Q&A about the Koobface virus

Naked Security’s Paul Ducklin answers some questions about the Koobface virus to go with the SophosLabs report: The Koobface malware gang – exposed!

Most of the sections also provide links to related articles, podcasts and videos which we think you might find interesting.

* What is Koobface?

Koobface is a computer worm which spreads via social networking sites.

Most social networking spams and scams spread on social networks because users inadvertently recommend them to their friends. Koobface is different. It actively infects your PC and then it deliberately propagates itself via social networking sites.

Koobface knows how to create its own social networking accounts so that it can aggressively post links helping it to spread further.

* How does Koobface get onto my computer?

The most common infection method is through a fake video player.

If you click on one of the links which Koobface has posted on-line, you’ll end up at a web page – typically a fake YouTube or Facebook Video page – pretending to offer you a clip to watch. But first, claims the web page, you need a Flash update.

The video player update is as fake as the web page: it’s actually just an installer for the Koobface virus.

* Does Koobface do anything more than spread?

Yes. Koobface is what’s called a zombie, or bot. Infected computers regularly connect back to so-called C&C (command-and-control) servers in order to upload stolen data or to fetch instructions on what to do next.

A group of PCs infected with a bot is known as a botnet, short for robot network.

* What’s the worst that could happen if I get infected with Koobface?

Koobface, like most zombie networks, includes a general-purpose command so that the botmasters (the cybercrooks operating the botnet) can instruct your PC to download and run any other software of their choice.

In short, once you’re infected, almost anything could happen.

That’s why it’s important to remove malware infections as soon as possible. Otherwise you may become an unwitting participant in whatever the crooks decide to turn their hand to next.

* How do I get rid of Koobface if I’m already infected?

Any decent anti-virus should be able to detect and remove Koobface, along with the hundreds of thousands of other malware samples we come across every day.

But be wary of unsolicited phone calls, or unexpected web popups, offering virus cleanup for a fee paid over the internet.

If you can’t fix the problem yourself, try asking friends and family for a recommendation. Choose a local company who will help you face-to-face (some even do house-calls) if you can.

* What else I should do after disinfecting the Koobface virus?

Koobface, and most other malware, runs in the background on your PC. This means it can monitor everything you do, including stealing usernames and passwords.

After removing any malware, especially zombie malware, it’s a good idea to change passwords on all your on-line accounts. And keep an eye on your bank statements, just in case.

* How can I avoid getting infected in future?

– Keep your patches and your anti-virus up-to-date. This won’t stop 100% of threats, but it will stop most of them, including Koobface.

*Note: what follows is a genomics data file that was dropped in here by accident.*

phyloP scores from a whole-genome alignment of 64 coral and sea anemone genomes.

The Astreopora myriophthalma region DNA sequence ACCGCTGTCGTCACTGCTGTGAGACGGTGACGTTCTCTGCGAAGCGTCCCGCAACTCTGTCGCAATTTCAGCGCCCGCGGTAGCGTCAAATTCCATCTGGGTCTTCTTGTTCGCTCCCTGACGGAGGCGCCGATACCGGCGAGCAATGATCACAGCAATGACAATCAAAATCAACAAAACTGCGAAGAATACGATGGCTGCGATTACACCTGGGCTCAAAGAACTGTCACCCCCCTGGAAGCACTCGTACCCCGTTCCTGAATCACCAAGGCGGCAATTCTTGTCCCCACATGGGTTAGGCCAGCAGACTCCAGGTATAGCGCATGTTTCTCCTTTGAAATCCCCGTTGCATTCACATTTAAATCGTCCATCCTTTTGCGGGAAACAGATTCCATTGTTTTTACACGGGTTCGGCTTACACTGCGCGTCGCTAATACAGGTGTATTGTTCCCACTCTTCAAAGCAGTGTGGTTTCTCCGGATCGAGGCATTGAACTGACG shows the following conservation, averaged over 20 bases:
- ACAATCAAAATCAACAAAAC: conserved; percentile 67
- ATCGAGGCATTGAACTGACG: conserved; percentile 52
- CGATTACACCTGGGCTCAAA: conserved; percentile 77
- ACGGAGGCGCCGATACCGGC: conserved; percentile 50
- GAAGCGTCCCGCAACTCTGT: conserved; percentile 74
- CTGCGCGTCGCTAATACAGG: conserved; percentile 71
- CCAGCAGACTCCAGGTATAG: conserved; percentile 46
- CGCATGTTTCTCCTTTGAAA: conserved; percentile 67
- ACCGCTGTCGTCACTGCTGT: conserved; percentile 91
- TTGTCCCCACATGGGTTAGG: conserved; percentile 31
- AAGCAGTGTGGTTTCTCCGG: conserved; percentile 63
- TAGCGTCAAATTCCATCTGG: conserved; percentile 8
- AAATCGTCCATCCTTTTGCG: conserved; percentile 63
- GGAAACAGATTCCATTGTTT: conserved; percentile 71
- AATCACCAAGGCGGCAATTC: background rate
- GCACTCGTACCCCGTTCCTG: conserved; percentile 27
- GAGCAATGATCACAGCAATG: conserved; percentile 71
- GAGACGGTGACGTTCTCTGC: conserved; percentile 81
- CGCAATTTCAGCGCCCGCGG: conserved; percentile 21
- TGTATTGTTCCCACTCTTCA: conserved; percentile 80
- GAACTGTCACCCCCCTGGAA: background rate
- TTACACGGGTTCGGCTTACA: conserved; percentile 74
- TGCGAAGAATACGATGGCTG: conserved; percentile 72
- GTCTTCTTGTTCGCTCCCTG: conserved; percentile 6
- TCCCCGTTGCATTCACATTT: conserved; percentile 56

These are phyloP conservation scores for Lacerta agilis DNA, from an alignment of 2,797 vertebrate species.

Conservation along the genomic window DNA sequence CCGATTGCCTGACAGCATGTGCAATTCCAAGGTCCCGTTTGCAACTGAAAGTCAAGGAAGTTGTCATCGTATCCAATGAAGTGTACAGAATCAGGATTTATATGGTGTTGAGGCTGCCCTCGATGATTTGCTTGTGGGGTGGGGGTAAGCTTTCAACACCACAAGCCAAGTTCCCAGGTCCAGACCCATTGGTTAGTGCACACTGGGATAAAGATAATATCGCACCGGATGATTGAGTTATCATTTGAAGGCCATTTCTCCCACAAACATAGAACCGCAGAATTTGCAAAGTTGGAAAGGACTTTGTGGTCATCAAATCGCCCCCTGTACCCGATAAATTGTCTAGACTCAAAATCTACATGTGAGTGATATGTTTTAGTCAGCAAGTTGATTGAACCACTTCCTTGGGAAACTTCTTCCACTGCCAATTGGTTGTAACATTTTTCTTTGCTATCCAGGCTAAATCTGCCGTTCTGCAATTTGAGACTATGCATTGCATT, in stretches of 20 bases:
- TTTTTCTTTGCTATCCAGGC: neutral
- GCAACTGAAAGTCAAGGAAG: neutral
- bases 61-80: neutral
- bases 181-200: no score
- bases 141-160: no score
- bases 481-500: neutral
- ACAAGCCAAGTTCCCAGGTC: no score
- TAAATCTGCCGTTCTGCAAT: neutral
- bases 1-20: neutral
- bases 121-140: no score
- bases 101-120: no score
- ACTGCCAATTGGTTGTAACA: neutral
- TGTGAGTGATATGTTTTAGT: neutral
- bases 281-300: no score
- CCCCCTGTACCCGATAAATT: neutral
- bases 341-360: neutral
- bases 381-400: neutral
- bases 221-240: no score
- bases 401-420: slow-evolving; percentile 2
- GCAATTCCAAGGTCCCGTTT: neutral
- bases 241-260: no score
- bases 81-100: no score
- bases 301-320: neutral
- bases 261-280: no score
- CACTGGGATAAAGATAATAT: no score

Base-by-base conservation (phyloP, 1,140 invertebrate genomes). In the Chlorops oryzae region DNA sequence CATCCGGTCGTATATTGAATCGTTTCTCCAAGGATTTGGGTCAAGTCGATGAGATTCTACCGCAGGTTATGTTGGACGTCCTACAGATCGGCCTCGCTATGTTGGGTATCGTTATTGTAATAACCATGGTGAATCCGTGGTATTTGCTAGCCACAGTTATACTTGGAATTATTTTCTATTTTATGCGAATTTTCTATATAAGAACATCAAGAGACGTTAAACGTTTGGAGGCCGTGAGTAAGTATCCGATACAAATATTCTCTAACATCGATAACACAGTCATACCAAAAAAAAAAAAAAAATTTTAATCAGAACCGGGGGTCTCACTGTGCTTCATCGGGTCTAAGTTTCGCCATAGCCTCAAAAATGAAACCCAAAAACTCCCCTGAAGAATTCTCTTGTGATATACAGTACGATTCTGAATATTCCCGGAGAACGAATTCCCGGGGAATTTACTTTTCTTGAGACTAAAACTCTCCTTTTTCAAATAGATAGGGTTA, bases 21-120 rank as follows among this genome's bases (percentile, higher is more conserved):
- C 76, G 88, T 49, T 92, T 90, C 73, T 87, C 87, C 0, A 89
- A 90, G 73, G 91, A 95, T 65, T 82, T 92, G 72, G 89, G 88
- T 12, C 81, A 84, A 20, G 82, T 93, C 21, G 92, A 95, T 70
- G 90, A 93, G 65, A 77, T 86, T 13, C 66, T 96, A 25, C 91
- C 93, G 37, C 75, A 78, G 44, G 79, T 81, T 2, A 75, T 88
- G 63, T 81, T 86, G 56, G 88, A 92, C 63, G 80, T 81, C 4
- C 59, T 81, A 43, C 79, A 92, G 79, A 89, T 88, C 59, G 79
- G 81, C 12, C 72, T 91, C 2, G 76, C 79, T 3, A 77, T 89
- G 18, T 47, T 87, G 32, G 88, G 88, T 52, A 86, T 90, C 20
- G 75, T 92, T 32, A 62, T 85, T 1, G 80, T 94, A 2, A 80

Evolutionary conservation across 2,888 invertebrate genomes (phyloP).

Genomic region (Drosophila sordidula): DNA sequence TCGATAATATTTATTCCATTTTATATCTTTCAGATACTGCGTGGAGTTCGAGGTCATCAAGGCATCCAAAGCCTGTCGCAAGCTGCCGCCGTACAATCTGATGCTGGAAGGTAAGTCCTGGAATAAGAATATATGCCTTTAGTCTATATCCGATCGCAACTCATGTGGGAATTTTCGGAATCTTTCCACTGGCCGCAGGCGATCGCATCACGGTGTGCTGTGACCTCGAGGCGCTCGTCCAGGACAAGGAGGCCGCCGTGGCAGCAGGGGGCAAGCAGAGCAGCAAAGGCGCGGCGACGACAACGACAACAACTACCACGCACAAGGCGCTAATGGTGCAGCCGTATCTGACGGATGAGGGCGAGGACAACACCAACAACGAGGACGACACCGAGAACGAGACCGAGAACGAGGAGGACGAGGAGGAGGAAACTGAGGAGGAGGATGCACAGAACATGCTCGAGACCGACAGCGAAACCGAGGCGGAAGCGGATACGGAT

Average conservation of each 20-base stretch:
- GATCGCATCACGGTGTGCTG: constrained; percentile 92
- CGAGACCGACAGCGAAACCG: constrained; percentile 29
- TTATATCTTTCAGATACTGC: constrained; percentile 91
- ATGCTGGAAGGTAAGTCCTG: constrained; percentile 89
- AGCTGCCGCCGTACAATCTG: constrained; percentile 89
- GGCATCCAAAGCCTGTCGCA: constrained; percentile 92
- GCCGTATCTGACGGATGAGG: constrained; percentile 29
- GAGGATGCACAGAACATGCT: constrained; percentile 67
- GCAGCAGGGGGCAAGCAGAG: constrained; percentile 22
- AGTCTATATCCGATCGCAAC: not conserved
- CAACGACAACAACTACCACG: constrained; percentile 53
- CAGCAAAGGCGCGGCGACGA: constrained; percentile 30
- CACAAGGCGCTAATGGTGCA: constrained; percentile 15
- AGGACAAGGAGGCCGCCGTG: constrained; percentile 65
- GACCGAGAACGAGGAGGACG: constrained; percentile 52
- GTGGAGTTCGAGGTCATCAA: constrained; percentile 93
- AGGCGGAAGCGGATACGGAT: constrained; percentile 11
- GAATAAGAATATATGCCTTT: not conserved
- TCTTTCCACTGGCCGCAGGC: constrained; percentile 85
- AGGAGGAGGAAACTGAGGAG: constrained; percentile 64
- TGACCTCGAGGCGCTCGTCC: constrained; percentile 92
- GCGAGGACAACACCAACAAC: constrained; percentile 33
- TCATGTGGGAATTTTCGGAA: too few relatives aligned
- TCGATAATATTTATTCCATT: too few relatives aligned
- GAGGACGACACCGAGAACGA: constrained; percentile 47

– Don’t be tempted by links on social networking sites just because they look cool. A little caution goes a long way.

– Never download video player software just because a site offers you an update. Reputable sites will explain what you need so you can seek it yourself, rather than trying to trick you into downloading what they want.

* Why haven’t the cops arrested the alleged Koobface gang members yet?

Unfortunately, investigations into cybercriminality typically take a long time – often, years.

The crooks, the victims and the evidence are typically distributed through many legal jurisdictions. This makes co-ordinating investigations, charges and prosecutions much more complex than handling crimes which happened in one city or country.

For example, an anti-cybercrime operation called Operation Trident Tribunal, announced by the FBI in 2011, took two years. It required the involvement of law enforcement from 12 countries: the USA, Ukraine, Latvia, Germany, Netherlands, Cyprus, France, Sweden, Lithuania, Romania, Canada, and the UK.

* Aren’t social networking sign-up pages protected by CAPTCHAs?

A CAPTCHA is a Completely Automated Procedure for Telling Computers and Humans Apart. When you see one of those web forms with hard-to-read text that you need to type in, that’s a CAPTCHA. Computers aren’t supposed to be able to solve such puzzles.

Koobface “solves” CAPTCHAs, but by cheating. When it needs to solve a CAPTCHA to register a new account, it sends the CAPTCHA image to another PC in the botnet.

The CAPTCHA is presented to the user of the other PC in a bogus security popup. If they respond in time, the answers are sent back and used by Koobface to “prove” it could answer the challenge.

* Didn’t the victims of Koobface bring it on themselves by foolish clicking?

This question really means, “Didn’t the victims make an informed decision of their own to run the Koobface installation program?”

In most cases, “Yes.” And that was a mistake.

But this doesn’t make them any less victims. It’s not a crime to be naive. It is a crime to trick someone into installing malicious software under false pretences.

Don’t turn your back on people who know less about computers and computer security than you do. Most people are desperate to be safer online, but the rapid pace of change makes it hard to keep track of what’s safe and what is not.

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